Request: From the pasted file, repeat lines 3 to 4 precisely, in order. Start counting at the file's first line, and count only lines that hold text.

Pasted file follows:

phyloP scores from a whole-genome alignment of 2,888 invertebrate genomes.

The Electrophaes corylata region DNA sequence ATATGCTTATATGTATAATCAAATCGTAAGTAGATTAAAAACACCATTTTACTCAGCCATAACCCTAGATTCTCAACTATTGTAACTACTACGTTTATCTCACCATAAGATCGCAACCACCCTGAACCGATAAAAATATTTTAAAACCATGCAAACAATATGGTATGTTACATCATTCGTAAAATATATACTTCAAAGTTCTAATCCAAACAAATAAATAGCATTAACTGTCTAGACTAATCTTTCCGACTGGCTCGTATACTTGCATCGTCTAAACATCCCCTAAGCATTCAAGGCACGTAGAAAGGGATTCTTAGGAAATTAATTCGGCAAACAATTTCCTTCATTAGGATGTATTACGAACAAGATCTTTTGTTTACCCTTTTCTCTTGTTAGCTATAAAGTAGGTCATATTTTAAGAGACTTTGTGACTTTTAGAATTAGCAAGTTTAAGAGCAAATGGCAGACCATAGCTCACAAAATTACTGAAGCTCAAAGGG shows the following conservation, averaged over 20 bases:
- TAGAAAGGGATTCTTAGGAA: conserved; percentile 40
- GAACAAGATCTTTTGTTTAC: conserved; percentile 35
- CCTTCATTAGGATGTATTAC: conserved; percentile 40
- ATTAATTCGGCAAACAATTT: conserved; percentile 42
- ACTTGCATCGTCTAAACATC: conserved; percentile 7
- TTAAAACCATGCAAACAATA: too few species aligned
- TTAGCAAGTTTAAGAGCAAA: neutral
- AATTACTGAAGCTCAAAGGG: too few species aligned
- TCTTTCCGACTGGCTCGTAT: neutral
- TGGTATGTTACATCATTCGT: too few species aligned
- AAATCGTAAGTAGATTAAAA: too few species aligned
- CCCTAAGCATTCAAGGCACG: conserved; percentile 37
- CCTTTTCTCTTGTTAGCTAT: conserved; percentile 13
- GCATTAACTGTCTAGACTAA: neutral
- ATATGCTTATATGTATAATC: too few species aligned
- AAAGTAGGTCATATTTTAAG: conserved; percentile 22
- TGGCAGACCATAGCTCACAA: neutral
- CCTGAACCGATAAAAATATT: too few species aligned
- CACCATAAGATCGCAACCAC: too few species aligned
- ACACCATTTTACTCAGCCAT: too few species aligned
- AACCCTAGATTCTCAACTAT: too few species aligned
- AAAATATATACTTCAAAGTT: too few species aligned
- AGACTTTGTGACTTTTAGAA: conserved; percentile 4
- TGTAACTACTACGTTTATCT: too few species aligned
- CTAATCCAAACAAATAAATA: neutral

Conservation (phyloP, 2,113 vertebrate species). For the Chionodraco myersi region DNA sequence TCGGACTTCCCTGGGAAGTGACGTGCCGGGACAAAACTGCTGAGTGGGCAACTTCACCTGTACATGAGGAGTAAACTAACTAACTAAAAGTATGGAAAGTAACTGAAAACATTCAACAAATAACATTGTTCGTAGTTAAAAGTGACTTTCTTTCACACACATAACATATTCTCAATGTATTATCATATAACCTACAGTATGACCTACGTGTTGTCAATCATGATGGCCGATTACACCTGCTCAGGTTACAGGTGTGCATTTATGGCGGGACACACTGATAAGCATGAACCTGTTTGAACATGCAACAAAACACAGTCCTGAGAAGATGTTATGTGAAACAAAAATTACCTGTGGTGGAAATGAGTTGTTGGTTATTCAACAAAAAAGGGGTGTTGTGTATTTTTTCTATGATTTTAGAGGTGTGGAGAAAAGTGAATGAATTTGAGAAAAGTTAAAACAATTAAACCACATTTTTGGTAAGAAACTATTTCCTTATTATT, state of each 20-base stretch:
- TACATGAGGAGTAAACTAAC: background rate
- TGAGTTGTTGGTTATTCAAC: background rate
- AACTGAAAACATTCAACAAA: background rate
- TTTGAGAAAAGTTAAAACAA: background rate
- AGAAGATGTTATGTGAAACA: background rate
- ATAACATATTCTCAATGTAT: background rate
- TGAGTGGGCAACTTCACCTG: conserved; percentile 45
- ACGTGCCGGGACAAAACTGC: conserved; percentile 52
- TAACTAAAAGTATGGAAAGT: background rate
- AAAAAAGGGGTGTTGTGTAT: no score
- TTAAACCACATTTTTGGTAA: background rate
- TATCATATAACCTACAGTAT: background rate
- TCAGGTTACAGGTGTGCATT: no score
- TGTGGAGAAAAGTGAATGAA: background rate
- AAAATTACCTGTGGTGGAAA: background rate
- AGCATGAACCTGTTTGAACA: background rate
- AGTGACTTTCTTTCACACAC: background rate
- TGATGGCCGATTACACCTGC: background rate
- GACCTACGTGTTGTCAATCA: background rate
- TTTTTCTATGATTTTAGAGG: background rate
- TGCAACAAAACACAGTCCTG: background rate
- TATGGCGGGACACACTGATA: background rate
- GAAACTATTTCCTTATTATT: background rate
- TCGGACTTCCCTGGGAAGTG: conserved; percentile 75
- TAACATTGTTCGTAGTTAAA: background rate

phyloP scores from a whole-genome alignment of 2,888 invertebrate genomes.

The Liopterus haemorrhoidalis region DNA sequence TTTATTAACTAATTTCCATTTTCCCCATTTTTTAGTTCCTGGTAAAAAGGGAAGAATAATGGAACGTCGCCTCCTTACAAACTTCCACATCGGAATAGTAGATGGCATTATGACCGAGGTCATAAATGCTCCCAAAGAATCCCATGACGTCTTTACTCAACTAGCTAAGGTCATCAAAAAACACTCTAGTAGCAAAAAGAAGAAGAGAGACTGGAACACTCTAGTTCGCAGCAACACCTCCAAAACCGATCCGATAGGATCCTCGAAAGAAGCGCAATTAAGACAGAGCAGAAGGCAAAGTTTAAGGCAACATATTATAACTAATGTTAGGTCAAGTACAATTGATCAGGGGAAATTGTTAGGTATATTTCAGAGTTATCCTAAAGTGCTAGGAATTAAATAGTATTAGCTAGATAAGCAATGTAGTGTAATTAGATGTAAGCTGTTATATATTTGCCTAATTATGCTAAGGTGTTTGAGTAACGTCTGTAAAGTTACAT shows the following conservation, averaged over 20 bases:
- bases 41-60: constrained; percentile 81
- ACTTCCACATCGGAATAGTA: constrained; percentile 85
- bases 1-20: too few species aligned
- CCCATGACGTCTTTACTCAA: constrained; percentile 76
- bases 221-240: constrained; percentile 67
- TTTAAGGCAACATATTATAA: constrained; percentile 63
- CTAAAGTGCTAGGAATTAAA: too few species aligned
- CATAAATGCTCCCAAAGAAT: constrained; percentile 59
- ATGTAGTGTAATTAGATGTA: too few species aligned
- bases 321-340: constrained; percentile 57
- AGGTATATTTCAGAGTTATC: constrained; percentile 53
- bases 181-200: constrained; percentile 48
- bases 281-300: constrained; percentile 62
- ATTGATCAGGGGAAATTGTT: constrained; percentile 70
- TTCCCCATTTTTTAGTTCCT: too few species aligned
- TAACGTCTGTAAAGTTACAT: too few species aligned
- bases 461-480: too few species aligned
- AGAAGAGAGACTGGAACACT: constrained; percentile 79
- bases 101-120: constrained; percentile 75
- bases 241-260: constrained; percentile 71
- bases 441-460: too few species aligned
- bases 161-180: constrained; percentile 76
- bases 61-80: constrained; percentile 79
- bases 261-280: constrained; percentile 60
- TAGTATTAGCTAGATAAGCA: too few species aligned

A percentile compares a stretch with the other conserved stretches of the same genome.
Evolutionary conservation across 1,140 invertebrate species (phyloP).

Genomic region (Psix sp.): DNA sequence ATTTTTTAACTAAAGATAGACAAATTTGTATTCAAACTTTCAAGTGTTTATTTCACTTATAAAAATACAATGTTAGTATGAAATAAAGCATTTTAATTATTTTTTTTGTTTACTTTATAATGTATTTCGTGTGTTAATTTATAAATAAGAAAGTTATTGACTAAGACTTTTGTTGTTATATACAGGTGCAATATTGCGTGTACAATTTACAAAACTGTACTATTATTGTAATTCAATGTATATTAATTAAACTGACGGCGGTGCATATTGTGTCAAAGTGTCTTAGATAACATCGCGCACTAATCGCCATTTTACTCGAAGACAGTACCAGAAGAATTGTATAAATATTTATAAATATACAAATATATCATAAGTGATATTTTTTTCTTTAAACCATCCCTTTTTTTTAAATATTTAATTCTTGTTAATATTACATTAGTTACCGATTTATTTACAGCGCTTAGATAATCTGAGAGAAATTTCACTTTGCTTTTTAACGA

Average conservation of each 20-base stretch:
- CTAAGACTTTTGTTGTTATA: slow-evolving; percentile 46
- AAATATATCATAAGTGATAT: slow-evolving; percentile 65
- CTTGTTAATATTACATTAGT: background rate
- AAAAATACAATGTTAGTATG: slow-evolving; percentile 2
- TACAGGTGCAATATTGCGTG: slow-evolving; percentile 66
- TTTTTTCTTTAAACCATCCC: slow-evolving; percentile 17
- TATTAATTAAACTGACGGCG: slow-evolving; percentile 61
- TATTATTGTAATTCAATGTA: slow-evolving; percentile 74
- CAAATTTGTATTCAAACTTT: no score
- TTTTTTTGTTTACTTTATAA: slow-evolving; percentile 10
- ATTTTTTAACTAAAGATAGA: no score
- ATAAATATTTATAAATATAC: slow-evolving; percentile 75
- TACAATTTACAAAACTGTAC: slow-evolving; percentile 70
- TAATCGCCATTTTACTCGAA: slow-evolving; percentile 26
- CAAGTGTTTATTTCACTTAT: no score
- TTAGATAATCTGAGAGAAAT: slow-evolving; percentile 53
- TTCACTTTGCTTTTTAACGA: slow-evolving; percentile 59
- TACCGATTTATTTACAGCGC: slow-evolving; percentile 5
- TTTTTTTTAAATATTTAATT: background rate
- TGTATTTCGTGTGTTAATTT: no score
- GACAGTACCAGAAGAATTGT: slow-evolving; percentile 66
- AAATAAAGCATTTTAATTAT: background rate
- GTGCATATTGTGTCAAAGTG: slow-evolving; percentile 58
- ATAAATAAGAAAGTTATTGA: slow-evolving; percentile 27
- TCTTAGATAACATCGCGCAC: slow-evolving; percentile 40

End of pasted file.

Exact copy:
- TAGAAAGGGATTCTTAGGAA: conserved; percentile 40
- GAACAAGATCTTTTGTTTAC: conserved; percentile 35